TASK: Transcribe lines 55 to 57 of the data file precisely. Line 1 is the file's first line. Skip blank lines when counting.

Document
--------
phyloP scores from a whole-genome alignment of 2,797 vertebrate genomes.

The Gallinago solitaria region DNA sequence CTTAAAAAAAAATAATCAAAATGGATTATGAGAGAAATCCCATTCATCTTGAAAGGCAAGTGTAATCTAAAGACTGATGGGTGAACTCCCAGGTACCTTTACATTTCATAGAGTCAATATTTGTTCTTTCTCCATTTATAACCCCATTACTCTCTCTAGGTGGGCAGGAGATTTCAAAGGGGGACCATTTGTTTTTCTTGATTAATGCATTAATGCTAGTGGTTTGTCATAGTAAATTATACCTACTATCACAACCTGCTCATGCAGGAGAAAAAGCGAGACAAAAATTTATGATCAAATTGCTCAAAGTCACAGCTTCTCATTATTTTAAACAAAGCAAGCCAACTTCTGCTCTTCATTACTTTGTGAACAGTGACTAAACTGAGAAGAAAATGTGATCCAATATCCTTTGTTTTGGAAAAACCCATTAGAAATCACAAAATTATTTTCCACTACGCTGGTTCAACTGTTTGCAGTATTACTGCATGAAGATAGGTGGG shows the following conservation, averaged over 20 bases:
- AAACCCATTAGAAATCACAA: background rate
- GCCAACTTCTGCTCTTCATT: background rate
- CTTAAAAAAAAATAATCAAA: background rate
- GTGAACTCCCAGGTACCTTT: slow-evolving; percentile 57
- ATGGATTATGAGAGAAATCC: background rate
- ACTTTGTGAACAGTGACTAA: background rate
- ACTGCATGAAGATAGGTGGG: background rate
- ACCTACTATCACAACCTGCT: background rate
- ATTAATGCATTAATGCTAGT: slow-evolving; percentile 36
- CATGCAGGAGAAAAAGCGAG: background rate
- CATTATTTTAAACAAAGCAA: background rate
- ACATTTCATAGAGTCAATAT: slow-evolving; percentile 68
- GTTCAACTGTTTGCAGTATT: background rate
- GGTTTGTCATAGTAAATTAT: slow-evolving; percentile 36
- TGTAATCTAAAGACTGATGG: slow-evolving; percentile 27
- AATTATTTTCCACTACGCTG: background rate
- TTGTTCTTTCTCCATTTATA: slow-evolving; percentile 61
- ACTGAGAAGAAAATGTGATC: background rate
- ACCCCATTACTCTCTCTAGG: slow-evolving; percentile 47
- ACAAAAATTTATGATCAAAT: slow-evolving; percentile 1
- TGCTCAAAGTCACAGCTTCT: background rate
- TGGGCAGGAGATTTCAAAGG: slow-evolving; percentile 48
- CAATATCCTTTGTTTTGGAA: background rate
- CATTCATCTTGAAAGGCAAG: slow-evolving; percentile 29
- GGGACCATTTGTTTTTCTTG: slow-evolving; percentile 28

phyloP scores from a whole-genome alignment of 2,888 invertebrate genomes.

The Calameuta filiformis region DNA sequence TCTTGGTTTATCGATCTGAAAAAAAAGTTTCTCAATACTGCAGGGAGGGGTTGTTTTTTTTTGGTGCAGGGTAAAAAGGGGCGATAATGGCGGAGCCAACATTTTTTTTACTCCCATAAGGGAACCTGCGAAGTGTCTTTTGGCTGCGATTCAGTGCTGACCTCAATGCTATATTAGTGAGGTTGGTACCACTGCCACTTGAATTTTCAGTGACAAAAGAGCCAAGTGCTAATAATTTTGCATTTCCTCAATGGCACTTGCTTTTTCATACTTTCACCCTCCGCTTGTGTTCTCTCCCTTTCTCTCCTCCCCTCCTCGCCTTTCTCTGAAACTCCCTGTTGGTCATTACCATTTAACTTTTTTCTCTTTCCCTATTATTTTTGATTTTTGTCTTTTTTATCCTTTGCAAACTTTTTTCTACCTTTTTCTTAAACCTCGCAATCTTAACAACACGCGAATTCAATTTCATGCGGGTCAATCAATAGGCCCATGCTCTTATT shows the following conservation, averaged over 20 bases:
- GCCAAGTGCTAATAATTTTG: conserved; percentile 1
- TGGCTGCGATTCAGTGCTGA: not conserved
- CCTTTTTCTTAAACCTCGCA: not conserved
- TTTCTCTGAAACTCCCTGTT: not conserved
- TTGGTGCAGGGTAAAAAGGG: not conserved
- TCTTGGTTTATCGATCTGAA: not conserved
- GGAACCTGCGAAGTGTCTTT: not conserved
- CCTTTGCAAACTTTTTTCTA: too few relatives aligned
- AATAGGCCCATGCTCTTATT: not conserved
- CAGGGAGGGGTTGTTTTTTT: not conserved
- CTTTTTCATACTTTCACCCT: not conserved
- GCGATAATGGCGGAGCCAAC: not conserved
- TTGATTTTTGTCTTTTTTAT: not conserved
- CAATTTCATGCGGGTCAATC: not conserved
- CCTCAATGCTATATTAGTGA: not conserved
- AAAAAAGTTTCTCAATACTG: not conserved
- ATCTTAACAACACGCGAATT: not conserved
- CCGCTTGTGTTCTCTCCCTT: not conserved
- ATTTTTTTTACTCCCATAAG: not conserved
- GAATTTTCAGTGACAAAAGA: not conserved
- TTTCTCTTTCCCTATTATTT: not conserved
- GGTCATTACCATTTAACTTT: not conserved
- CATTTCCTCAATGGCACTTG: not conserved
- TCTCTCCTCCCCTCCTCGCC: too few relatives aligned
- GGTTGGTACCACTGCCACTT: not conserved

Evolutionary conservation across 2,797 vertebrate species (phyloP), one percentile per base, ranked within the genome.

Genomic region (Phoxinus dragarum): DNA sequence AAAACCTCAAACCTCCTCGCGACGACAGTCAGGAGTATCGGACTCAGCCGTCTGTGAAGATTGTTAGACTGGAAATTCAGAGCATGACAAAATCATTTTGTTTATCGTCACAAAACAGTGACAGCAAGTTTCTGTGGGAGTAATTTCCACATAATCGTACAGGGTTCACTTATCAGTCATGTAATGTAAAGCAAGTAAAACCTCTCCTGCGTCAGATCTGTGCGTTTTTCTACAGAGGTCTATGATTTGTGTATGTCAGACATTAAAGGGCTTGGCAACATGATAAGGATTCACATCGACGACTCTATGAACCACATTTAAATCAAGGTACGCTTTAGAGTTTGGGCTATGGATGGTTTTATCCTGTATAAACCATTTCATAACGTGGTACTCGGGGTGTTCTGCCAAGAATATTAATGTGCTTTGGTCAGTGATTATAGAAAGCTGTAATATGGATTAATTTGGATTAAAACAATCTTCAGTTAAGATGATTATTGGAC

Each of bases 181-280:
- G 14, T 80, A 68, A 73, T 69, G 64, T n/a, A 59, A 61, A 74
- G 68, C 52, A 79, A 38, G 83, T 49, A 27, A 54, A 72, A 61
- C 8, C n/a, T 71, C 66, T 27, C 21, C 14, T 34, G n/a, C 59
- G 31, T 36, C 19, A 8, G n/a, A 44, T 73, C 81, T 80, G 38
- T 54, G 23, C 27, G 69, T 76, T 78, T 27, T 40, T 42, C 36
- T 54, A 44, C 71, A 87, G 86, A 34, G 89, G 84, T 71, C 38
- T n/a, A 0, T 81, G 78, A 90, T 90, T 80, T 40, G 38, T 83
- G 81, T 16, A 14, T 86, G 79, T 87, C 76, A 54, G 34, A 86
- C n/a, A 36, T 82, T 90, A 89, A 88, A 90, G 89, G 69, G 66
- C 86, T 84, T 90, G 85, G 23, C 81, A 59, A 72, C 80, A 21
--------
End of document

Evolutionary conservation across 2,797 vertebrate species (phyloP), one percentile per base, ranked within the genome.

Genomic region (Phoxinus dragarum): DNA sequence AAAACCTCAAACCTCCTCGCGACGACAGTCAGGAGTATCGGACTCAGCCGTCTGTGAAGATTGTTAGACTGGAAATTCAGAGCATGACAAAATCATTTTGTTTATCGTCACAAAACAGTGACAGCAAGTTTCTGTGGGAGTAATTTCCACATAATCGTACAGGGTTCACTTATCAGTCATGTAATGTAAAGCAAGTAAAACCTCTCCTGCGTCAGATCTGTGCGTTTTTCTACAGAGGTCTATGATTTGTGTATGTCAGACATTAAAGGGCTTGGCAACATGATAAGGATTCACATCGACGACTCTATGAACCACATTTAAATCAAGGTACGCTTTAGAGTTTGGGCTATGGATGGTTTTATCCTGTATAAACCATTTCATAACGTGGTACTCGGGGTGTTCTGCCAAGAATATTAATGTGCTTTGGTCAGTGATTATAGAAAGCTGTAATATGGATTAATTTGGATTAAAACAATCTTCAGTTAAGATGATTATTGGAC

Each of bases 181-280: